Around this age you will be building habits that will last a lifetime. You’ll learn a lot by watching other family members and friends. Even television can influence what you eat – although it’s usually the less nutritious foods that are advertised. Your challenge will be to link what you’re learning about nutrition in school and at home – into good food choices. This is a time when you will eat outside of your own home more often – so you’ll be making more food choices of your own.


Thankfully we are all different. That’s what makes each one of us unique. You will see differences even among your close friends. There are many different body shapes and sizes. Some teenagers may be growing up to 2 inches each year during this time, others a little less.

It’s a time to be enjoying good energy giving foods for this rapid growth!

Eating the right foods will give you the energy you need if you want to exercise, go out with your friends or if you just need a boost to get up and at it! If you’re into sport, then eating well will also mean you’ll be able to train and compete better, and for longer. Eating well will also help your mind stay sharp.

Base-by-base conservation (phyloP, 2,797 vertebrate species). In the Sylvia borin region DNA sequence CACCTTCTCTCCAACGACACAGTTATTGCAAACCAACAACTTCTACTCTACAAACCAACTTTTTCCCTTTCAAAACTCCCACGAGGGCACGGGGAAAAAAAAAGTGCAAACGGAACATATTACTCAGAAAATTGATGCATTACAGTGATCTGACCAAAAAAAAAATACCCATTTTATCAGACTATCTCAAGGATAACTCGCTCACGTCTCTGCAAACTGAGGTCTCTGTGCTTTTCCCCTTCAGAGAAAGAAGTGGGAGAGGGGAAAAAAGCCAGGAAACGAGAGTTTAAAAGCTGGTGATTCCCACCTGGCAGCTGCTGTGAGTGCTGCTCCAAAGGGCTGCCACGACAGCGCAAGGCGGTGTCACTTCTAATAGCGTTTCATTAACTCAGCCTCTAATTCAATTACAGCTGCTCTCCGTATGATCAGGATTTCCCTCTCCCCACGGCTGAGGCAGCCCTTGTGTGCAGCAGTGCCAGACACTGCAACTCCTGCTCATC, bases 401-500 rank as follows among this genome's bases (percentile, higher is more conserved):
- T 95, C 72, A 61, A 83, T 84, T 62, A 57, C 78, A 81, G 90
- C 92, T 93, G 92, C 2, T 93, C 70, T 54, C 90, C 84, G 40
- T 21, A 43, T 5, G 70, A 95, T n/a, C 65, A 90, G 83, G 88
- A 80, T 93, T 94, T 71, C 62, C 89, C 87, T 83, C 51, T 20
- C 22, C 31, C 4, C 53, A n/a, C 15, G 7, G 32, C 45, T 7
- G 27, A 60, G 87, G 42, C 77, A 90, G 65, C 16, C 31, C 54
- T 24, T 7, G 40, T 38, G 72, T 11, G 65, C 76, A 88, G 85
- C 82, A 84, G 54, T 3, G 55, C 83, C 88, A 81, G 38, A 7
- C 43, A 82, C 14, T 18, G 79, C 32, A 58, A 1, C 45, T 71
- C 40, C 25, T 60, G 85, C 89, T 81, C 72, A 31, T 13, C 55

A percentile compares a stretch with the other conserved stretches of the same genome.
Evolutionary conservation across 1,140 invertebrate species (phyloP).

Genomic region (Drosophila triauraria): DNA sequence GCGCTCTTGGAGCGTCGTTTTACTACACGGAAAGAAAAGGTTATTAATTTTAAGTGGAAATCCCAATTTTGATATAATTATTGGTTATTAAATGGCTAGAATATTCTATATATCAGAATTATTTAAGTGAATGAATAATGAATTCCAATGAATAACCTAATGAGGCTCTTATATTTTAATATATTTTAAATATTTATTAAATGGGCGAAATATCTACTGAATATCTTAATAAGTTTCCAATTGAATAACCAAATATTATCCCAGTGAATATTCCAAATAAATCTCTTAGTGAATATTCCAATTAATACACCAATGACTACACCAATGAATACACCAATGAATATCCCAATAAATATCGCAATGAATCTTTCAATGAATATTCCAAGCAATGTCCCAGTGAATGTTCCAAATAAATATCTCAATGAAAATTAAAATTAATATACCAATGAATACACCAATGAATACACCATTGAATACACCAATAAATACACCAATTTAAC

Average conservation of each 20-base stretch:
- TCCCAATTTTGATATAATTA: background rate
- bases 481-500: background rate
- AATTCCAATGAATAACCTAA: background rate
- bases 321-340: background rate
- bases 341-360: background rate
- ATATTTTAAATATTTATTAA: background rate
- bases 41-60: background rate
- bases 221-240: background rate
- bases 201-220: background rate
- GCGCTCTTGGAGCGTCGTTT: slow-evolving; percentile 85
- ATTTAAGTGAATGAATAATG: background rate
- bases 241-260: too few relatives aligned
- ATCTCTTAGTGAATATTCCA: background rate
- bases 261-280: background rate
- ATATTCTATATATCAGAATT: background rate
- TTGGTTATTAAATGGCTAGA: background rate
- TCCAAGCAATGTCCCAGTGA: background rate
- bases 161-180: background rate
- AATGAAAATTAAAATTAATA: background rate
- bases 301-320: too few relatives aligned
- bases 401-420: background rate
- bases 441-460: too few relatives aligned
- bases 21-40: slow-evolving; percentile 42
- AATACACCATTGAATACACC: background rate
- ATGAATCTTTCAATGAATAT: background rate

Your skeleton will also be on its way to reaching peak bone density at this time in your life, so calcium rich foods, like low fat milk, cheese and yoghurt are important to build a good strong scaffolding for the body.

Energy Tips – tips on how to have lots of energy

By the morning, your body has been without food for many hours, so it needs refuelling. Think of your mobile phone – your body also needs recharging daily.

To keep your energy levels up, eat breakfast. Top a high fibre breakfast cereal or wholemeal bread with a chopped banana. If you have time whizz up a smoothie with natural yoghurt and fresh fruit and juice.


Eat regularly

On top of your three meals a day, boost your energy with healthy snacks such as:

  • Fruit – choose fresh, dried or a smoothie
  • Flavoured yoghurt or a glass of low fat milk
  • Oat cereal bar
  • Packet of mixed nuts and seeds

Eat foods rich in iron

We need lots of iron, and girls need even more than boys. Iron helps the body make haemoglobin, the red pigment in our blood, which carries oxygen around the body. We need this oxygen to produce energy.

These foods below contain iron:

  • Red meat such as beef and lamb
  • Fortified breakfast cereals
  • Wholegrain bread
  • Green vegetables such as broccoli and spinach
  • Dried fruit such as apricots or raisins

Keep well hydrated